Early on the first day of the week, while it was still dark, Mary Magdalene came to the tomb and saw that the stone had been removed from the tomb. So she ran and went to Simon Peter and the other disciple, the one whom Jesus loved, and said to them, "They have taken the Lord out of the tomb, and we do not know where they have laid him." Then Peter and the other disciple set out and went toward the tomb. The two were running together, but the other disciple outran Peter and reached the tomb first. He bent down to look in and saw the linen wrappings lying there, but he did not go in. Then Simon Peter came, following him, and went into the tomb. He saw the linen wrappings lying there, and the cloth that had been on Jesus' head, not lying with the linen wrappings but rolled up in a place by itself. Then the other disciple, who reached the tomb first, also went in, and he saw and believed; for as yet they did not understand the scripture, that he must rise from the dead. Then the disciples returned to their homes.

But Mary stood weeping outside the tomb. As she wept, she bent over to look into the tomb; and she saw two angels in white, sitting where the body of Jesus had been lying, one at the head and the other at the feet. They said to her, "Woman, why are you weeping?" She said to them, "They have taken away my Lord, and I do not know where they have laid him." When she had said this, she turned around and saw Jesus standing there, but she did not know that it was Jesus. Jesus said to her, "Woman, why are you weeping? Whom are you looking for?" Supposing him to be the gardener, she said to him, "Sir, if you have carried him away, tell me where you have laid him, and I will take him away." Jesus said to her, "Mary!" She turned and said to him in Hebrew, "Rabbouni!" (which means Teacher). Jesus said to her, "Do not hold on to me, because I have not yet ascended to the Father. But go to my brothers and say to them, `I am ascending to my Father and your Father, to my God and your God.'" Mary Magdalene went and announced to the disciples, "I have seen the Lord"; and she told them that he had said these things to her.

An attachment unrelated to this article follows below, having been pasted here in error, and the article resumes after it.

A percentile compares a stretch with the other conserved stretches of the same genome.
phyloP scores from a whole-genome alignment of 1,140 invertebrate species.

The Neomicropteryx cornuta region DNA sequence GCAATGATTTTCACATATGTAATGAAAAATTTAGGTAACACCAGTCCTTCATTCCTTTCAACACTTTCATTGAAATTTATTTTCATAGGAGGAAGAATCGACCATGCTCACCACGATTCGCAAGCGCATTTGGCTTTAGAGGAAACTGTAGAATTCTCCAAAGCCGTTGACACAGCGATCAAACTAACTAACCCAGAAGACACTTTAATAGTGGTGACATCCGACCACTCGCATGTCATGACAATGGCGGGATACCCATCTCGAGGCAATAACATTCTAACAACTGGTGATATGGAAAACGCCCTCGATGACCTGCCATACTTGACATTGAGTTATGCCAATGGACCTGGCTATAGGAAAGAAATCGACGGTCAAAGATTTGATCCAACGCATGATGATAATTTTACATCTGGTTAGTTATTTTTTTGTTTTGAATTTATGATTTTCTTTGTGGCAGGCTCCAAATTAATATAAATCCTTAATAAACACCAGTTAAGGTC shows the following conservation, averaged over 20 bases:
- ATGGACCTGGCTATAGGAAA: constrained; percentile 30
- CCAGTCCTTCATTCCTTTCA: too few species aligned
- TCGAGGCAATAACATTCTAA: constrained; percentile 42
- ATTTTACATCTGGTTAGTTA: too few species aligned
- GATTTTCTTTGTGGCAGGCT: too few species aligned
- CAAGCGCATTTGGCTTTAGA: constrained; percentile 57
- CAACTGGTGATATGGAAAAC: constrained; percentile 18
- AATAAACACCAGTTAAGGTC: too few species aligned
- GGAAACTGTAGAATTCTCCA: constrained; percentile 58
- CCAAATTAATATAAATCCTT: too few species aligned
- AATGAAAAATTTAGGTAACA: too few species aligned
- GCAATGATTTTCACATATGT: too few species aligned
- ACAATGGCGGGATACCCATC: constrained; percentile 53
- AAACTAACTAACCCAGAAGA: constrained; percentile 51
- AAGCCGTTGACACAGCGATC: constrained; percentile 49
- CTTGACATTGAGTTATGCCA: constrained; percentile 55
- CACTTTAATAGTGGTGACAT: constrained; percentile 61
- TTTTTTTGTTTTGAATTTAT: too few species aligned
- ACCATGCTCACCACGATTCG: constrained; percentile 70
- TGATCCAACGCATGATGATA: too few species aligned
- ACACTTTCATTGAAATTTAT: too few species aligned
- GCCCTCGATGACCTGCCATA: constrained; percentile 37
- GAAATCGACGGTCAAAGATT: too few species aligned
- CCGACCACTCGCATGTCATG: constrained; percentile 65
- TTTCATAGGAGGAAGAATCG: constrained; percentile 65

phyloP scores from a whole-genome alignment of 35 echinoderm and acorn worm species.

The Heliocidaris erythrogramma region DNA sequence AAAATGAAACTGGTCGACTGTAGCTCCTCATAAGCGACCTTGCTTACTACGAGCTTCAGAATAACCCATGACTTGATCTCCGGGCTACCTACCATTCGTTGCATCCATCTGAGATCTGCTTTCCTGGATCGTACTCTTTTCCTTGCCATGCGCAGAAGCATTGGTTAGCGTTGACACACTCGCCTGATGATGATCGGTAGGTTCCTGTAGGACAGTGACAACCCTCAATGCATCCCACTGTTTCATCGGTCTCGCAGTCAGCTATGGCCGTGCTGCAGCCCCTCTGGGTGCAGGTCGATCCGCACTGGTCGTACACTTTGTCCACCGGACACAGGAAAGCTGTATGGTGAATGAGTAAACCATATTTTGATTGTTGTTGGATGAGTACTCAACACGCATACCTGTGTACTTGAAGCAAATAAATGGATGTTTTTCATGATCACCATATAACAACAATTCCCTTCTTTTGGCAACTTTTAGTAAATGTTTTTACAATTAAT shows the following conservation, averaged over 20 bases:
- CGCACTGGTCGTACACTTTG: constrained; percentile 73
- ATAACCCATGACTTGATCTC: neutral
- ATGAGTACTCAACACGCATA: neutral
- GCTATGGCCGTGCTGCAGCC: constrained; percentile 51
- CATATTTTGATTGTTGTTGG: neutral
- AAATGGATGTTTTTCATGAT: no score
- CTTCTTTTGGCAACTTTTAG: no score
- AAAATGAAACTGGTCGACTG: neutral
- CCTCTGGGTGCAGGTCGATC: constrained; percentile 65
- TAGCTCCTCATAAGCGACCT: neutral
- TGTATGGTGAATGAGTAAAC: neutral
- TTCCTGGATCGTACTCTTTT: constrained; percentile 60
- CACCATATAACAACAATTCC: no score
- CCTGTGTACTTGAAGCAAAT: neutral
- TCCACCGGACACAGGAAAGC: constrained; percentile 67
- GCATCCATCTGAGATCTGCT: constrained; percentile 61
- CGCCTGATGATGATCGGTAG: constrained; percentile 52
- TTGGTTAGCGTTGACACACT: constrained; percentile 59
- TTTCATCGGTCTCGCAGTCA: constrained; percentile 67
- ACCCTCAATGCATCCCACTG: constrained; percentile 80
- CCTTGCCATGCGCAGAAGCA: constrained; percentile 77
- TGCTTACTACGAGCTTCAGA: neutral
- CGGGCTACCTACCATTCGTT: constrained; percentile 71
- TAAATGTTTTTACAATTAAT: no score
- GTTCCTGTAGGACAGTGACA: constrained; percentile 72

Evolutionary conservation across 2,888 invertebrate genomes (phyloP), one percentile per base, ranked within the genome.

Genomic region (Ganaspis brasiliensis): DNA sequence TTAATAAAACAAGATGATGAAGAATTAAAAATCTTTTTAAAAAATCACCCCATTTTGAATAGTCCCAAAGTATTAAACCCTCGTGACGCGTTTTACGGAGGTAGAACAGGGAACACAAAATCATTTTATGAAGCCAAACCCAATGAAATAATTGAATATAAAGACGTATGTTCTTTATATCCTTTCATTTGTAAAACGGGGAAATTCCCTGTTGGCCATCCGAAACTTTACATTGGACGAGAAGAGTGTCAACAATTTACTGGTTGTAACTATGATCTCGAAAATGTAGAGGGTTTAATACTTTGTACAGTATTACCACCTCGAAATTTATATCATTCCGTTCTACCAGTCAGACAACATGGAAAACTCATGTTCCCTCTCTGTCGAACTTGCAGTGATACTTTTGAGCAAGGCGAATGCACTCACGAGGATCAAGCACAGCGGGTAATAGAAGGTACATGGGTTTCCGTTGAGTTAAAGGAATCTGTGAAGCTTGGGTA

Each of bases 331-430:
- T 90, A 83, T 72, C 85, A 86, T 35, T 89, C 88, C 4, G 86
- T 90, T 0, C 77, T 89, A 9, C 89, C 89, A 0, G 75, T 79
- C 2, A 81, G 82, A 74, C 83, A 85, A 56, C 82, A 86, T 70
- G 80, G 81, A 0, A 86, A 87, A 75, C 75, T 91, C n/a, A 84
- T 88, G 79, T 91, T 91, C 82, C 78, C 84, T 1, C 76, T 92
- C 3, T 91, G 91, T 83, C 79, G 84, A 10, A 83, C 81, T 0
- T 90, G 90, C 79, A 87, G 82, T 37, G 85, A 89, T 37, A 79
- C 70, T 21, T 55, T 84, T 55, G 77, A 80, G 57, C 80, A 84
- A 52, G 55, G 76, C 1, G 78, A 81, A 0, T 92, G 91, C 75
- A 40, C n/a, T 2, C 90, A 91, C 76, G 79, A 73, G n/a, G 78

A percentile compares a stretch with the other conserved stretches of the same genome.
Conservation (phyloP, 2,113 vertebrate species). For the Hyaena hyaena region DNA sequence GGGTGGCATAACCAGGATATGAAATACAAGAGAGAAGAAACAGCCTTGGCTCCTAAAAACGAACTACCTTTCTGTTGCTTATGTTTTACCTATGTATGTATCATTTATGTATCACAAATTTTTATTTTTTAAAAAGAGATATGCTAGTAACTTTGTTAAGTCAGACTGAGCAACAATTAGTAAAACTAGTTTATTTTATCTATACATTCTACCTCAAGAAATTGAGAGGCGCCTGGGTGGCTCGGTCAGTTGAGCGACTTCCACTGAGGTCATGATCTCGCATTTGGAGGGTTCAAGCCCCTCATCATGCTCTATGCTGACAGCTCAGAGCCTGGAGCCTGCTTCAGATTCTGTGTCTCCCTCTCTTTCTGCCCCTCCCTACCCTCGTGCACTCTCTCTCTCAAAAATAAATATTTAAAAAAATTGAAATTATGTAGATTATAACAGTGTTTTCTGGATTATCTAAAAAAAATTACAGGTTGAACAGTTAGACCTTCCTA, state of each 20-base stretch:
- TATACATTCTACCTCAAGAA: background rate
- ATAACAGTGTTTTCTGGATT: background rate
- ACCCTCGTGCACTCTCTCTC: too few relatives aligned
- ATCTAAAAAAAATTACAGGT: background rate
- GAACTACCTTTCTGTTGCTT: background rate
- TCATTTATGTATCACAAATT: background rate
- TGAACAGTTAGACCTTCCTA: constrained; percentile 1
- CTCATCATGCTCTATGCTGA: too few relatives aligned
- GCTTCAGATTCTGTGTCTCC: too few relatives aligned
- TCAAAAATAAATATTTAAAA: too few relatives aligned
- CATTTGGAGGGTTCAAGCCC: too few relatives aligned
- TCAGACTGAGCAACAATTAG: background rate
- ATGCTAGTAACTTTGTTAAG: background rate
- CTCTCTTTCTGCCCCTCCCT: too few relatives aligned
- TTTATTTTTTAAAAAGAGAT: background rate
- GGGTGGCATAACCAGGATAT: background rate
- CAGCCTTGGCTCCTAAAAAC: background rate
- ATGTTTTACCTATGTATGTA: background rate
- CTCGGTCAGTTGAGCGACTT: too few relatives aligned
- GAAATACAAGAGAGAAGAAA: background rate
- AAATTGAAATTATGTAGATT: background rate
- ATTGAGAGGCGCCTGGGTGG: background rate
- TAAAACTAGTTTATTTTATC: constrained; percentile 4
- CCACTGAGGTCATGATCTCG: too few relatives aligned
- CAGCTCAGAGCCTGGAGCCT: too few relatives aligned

In this reading we see present two different traditions regarding the Easter Appearance. The first is that of the Magdalene who runs and tells the Peter and the disciples, whose story is the second of the traditions present in this reading. She becomes the primary witness, and the others follow in her train.  In Mark, the angel points out the absence in the tomb, but in John Mary already knows it and perceives it. The belief, however comes with the other disciple who enters the tomb who then sees and then believes. This layering of tradition and reaction should be natural to John’s Gospel which comes after so many versions of tradition and witness. It is, I think, important for us to follow the example and to not only tell the story in our own words, but to hear and listen to the story from others’ lips. In Paul, we move from individuals to larger groups, from leaders to the whole community. Here, we watch as individuals see, take in, and then make a response.

Breaking open the Gospel:
  1. With which of the characters do you identify the most?
  2. Why?
  3. What is convincing to you in this story?  What is not?  Why?

or

St. Mark 16:1-8